Law firms have trumpeted their diversity efforts for decades, pressed by clients, piles of data and industry rankings showing where they fall short on race and gender.
K Street, despite its overlap with Big Law, has been another story. But some firms are working to change that, and they may have help from two groups trying to bring the lobbying industry's diversity picture into focus.
The National Black Professional Lobbyists Association and the Diversity in Government Relations Coalition have separately begun to track how many lobbyists of color are working in the industry. NBPLA plans to report its findings on state lobbyists early next year, while DGR's report, expected by the end of this year, will focus on both the state and federal levels.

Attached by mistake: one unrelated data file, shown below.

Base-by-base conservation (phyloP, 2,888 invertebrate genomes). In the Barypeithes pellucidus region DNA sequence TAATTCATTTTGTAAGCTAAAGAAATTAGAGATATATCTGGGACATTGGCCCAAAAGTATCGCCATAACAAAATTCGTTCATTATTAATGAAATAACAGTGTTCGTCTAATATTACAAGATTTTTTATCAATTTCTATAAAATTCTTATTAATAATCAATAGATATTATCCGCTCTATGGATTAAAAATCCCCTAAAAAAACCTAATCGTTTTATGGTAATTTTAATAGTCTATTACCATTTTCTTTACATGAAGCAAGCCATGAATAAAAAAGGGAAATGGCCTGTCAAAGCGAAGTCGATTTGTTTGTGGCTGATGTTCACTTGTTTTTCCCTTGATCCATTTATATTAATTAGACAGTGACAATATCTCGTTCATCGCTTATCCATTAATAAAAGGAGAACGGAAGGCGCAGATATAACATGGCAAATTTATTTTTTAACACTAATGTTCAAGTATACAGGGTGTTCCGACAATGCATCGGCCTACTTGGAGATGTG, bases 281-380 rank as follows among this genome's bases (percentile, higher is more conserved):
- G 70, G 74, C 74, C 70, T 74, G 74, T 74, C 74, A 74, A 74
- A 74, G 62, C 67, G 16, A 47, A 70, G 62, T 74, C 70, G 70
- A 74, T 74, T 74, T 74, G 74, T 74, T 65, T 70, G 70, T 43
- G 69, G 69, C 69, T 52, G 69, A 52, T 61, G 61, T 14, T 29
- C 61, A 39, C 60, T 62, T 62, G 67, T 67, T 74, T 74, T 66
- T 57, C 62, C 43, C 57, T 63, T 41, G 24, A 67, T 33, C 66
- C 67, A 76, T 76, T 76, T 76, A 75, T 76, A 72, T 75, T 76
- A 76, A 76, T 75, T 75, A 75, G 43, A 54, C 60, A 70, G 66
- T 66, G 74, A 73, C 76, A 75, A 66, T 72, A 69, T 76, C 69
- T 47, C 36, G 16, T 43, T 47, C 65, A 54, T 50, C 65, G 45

"It's critically important that the people who are educating and helping legislators shape policy are bringing diverse experience and backgrounds to the table," said Terri Reynolds, NBPLA's executive director.
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